We used theories from classical psychology to try to help us understand more about children and youth and then did a study with kids in the ‘FUNdamentals’ stage and the ‘Learn to Train’ stage of sport to see what they are experiencing. In total, 18 sport participants (between the ages of 7-11 years), 13 parents, four coaches, and four sport administrators participated in the study. They represented four sports: basketball, hockey, diving, and gymnastics. The parents and sport participants were engaged in focus groups and the coaches and administrators completed interviews.

How can sport help young children develop psychological literacy?

Based on our results, there are some suggestions that we have to help develop psychological literacy through the LTAD model. The process is a long one but we feel that the skills must be infused in sport much sooner than it is currently happening. Simple steps can help to make a big difference.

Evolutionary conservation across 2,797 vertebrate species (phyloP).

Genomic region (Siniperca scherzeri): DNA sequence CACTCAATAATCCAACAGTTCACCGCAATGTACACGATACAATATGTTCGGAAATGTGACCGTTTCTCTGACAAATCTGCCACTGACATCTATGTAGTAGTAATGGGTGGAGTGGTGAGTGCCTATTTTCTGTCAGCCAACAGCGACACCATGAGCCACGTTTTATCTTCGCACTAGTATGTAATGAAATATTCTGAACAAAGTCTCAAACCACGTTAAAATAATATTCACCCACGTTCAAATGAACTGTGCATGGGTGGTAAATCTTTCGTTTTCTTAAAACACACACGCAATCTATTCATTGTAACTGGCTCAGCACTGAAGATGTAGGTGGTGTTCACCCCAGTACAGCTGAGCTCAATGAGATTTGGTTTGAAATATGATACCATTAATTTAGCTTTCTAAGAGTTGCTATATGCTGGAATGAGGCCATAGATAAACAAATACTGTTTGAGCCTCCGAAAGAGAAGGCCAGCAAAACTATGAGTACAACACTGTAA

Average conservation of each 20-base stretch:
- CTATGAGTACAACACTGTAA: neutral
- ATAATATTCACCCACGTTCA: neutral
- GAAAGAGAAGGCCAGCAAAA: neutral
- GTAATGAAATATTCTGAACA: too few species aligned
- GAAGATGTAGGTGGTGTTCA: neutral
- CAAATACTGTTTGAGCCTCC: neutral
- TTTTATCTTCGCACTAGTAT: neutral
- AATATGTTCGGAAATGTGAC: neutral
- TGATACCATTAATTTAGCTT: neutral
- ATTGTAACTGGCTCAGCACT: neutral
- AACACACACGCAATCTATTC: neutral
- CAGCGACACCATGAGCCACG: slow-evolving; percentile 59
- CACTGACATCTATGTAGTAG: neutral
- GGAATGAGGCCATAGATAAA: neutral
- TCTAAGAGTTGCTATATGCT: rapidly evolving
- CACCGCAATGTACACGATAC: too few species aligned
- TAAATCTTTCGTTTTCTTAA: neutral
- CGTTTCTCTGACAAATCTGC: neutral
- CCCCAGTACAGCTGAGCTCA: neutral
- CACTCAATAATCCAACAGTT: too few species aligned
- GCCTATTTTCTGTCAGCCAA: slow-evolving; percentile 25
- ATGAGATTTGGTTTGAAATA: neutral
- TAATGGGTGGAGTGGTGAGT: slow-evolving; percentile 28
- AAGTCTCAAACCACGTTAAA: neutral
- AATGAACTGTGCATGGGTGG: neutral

1. Let’s remember that children are not mini-adults.

The children in the ‘FUNdamentals’ stage are not quite ready to put losses in perspective or learn life lessons. Coaches should simply start to encourage the use of mental skills, particularly imagery, at this stage. Coaches and parents should provide simple debrief techniques to focus on a specific experience in sport. For example, if there is a failure, the adults should ask the child or participant how they feel, acknowledge that feeling, and then help them to think of a positive event that happened as well. There is no need yet to ‘put things in perspective’. Administrators need to provide workshops to coaches and parents about how to help children cope with failures and how to move forward in a positive and healthy fashion.

2. Psychological literacy skills need to be practiced and encouraged throughout development.